International perspective: a German student studying in Italy and France

Submitted by grace.mccabe on Mon, 06/06/2022 - 11:34

The idea of studying abroad started early for me. When I was a child, my parents would take me to France in the summer and it became my second home. When I started studying French and Italian literature at LMU Munich I knew that if I got the opportunity I wanted to spend a term in France. 

After completing my first Erasmus programme in France at the Université Nice Sophia-Antipolis, I immediately noticed a difference in my language skills. I felt confident speaking French and it took less time for me to read the texts assigned for our course. As a result, I was less confident speaking and reading in Italian. To bring my Italian skills up to the same level as my French, I made the decision to study abroad in Italy next.

I considered my options and discovered that I could apply for another Erasmus stay during my master’s degree. When I finally received the confirmation of my place at the University of Turin, I could not have been happier.

While studying in France, I once took the train to Turin and immediately fell in love with the city. I was so excited to return as an Erasmus student. Finding your way in a new city can be challenging, especially in the first few days. But everybody was really kind, the people at the international office and at the university were incredibly helpful and I felt very welcome.

I managed to adapt well to the Italian university system, which had some differences from my university at home. For example, not all courses start on the same day at the beginning of the semester, so the length of different courses can differ a lot. Also, classes are often three times a week, which sounded like a lot at the beginning but was helpful in improving my language skills. 

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I also enjoyed the culture in Turin. I found lots of beautiful bookstores, fairs, museums and exhibitions and I spent lots of time in coffee shops, reading for university.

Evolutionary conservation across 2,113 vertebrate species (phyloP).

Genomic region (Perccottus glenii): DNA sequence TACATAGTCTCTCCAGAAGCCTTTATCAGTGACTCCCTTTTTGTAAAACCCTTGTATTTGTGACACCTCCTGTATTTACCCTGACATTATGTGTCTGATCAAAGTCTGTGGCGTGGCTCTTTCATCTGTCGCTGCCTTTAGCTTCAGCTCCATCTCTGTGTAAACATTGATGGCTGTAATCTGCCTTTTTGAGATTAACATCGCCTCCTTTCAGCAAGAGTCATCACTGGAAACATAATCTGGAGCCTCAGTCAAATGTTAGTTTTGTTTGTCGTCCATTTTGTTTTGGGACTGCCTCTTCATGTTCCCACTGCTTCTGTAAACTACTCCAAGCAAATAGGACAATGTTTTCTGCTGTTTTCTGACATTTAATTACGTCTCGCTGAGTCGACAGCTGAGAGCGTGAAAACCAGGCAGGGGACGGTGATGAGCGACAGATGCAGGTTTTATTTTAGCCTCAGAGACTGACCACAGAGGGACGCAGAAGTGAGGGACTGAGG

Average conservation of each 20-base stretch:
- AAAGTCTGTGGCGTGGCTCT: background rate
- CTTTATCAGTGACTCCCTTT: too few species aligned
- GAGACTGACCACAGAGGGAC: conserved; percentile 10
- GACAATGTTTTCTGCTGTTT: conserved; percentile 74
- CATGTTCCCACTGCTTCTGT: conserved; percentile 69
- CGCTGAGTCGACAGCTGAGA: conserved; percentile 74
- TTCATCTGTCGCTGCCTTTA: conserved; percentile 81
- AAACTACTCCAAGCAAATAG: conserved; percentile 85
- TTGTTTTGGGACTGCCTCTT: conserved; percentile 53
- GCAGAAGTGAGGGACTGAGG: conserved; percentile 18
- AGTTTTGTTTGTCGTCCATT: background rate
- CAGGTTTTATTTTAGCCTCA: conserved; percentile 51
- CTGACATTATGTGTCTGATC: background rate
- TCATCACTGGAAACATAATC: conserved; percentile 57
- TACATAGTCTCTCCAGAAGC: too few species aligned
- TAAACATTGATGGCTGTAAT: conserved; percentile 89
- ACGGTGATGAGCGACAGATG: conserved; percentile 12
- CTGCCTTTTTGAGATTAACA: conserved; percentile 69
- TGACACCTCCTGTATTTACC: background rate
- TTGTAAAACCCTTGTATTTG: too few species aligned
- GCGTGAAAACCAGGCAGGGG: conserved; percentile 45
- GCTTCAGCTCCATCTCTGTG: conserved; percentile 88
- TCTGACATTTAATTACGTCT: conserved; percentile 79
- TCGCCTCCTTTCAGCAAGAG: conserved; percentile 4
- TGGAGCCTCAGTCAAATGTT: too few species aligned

It is important to mention that studying abroad can be challenging. Day-to-day life in another language was not always easy and I often felt homesick as a result. However, in the end, the challenge was worth it. 

For anyone thinking about studying abroad, it is OK to feel homesick and find some things challenging, but if you take your time and don’t put pressure on yourself it will be a wonderful experience.

Not only will you improve your language skills but you will also learn about other cultures. You will meet lots of new people and some of them will be part of your life forever. 

I consider my time in France and Italy important experiences not only for my studies but in my personal development. I would never have imagined that one day I would be studying languages I love in their mother countries. Erasmus made it possible!


German student Veronika Islinger decided that the best way to study an international language was to spend time in a country where it is spoken everyday. Her languages degree took her to France during her undergraduate degree and to Italy as a master’s student.

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